Shanghai bike lanes
the streets for bikers
Shanghai Daily, 20 March 07: ...The city is renovating a 300-kilometer network of "cycling arteries," covering at least 60 percent of local roads open to cyclists, and plans to separate bicycles from motorbikes and scooters in some busy areas. The government also plans to follow what London does: Using colorful road material to pave cycling lines and make them more noticeable. The efforts were inspired by a recent government-based survey showing nearly 30 percent of locals use bikes, motorbike or scooters as their regular transport.
However, cyclists in Shanghai face "multiple challenges" - fewer and narrow lanes, car exhaust fumes, sharing roads with motorbikes and rampant bike thieves. There are no official statistics for the city's total number of cyclists because the Chinese government puts cyclists, scooters and motorbikes in the same category.
"We believe bicycles are still very important in locals' lives," Yuan Wenping, a chief engineer of Shanghai Engineering Administrative Bureau, said yesterday. Asked by the city leaders to draw up a new cycling plan, Yuan and his colleagues have worked out a "no-block" cycling network through 2020. The network will incorporate 25 "cycling arteries" - 13 south-north and 12 west-east - within the Outer Ring Road, which encloses the 600-square-kilometer downtown area.
Each of the arteries - either one-way or two-way cycling lanes alongside vehicle lanes - cross up to 10 roads. Most roads are close to the city's Inner Ring Road, Yan'an Road and South-North Elevated Road ... Yuan said: "The network will enable cyclists to reach most downtown spots on pedals."... Currently, most cycling arteries feature lanes that are not linked or too narrow, causing difficulty for long-distance cyclists.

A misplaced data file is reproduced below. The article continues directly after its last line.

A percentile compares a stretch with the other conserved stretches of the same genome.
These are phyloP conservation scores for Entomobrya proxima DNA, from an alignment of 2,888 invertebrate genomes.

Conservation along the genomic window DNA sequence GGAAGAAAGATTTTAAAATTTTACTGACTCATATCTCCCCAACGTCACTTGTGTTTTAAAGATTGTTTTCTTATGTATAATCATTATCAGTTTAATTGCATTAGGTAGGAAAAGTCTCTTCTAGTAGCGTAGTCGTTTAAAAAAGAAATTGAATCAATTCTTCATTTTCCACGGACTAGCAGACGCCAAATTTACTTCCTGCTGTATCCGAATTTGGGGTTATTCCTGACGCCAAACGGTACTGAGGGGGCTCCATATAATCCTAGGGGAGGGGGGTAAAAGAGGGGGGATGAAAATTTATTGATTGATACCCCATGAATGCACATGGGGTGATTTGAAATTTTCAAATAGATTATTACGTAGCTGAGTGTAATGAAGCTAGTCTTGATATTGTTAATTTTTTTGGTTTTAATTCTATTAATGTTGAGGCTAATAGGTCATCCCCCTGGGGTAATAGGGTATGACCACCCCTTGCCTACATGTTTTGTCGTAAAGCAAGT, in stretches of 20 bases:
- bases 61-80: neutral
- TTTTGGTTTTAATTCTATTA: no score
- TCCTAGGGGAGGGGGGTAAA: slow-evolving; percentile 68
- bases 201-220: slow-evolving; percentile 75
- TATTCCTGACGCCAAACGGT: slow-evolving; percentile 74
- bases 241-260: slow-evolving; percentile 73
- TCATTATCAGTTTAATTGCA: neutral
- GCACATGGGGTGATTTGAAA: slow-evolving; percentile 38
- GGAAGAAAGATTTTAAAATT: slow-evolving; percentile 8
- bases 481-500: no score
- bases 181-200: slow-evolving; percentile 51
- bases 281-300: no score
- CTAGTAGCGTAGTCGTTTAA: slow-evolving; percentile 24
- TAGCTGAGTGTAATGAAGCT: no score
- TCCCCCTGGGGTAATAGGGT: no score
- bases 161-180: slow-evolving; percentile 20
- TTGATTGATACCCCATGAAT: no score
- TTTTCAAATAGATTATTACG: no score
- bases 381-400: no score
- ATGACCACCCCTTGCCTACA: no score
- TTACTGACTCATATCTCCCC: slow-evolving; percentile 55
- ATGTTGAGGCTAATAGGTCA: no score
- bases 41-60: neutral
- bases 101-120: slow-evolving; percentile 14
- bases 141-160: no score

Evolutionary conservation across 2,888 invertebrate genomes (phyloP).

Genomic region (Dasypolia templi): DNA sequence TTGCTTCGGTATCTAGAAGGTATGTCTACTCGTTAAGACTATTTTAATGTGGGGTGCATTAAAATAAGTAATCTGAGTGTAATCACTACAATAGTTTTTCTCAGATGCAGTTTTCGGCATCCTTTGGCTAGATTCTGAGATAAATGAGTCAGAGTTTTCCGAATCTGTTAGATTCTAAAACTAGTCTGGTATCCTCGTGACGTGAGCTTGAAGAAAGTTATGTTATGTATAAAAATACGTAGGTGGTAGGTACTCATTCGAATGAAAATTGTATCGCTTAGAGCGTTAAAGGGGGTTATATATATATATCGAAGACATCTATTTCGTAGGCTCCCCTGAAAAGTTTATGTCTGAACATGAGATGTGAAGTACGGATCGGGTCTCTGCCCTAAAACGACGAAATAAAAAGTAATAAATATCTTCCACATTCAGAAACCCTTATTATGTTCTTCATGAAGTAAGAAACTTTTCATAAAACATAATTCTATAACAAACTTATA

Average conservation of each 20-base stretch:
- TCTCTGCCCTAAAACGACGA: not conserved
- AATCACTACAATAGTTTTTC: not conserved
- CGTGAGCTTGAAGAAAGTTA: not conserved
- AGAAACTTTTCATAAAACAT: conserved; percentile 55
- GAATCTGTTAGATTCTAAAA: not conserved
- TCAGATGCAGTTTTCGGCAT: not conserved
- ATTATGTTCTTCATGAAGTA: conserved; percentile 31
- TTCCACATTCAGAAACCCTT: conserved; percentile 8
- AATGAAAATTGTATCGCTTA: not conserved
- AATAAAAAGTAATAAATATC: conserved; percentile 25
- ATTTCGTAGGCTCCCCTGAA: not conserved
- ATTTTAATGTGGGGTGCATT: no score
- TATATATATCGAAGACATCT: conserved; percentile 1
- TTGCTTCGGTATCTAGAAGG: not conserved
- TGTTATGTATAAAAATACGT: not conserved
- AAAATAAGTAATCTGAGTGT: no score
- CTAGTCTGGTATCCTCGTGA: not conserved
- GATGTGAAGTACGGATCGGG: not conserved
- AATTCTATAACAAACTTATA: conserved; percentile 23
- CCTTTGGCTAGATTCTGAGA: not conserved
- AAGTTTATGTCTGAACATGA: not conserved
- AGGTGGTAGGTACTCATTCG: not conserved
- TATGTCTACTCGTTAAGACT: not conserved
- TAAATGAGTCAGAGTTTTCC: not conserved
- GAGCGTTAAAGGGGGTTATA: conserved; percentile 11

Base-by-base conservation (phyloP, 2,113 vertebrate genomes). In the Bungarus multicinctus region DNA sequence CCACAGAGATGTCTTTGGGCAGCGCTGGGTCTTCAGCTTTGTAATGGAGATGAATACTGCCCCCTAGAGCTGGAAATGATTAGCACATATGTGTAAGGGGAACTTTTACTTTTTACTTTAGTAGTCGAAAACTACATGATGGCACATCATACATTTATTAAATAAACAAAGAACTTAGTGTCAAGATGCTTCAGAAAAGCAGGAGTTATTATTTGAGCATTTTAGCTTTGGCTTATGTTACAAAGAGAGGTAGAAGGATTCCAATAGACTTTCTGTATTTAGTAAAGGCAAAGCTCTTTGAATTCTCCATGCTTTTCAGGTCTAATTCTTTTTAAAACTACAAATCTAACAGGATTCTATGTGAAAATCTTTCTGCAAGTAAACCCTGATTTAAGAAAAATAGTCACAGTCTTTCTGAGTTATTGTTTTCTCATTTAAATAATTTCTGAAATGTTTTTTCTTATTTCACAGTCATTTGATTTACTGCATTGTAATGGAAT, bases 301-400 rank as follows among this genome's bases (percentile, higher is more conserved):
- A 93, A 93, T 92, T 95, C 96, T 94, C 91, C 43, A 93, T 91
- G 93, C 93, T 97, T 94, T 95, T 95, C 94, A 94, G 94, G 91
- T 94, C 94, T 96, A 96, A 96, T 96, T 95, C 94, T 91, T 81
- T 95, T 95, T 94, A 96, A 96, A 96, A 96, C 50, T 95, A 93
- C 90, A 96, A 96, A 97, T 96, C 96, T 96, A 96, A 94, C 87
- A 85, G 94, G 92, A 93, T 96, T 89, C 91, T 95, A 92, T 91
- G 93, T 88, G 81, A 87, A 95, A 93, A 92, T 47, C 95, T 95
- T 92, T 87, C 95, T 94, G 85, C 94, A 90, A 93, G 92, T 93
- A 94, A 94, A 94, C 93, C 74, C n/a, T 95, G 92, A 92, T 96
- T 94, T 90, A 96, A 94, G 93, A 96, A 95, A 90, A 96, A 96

...Over the past decade, cycling has been banned on more than 70 kilometers of downtown main roads, such as Huaihai Road, Yan'an Road, Zhongshan Road E1, Nanjing Road and parts of Siping Road. The former cycling lanes were used to carry the rapid increase of vehicles, which include both private and government-funded cars.
Bicycles were a very desirable and convenient transport in China in the 1950s or 1960s, when a typical bike cost around 170 yuan (US$21) - about five times more than an ordinary worker's salary. Today, a standard bike sells for around 300 yuan, but the city's average salary has climbed to more than 2,000 yuan.
In many western cities such as New York, cycling is a form of sport, and most people take subway or bus to work every day. In China, however, many people still follow the tradition of using bikes every day because it's cheap, easy to use and quick.
Difficulties facing today's cyclists include the mixture of motorbike and cycling lanes as well as errant drivers, making cycling a "dangerous game" in the city. Another problem is the rampant rate of bike theft, and what the police can do is very limited.
As more and more subway lines and vehicles appear, the bicycle's role may not appear as powerful as 50 years ago in China. But one thing is for sure: the government will not ban cycling on most downtown roads.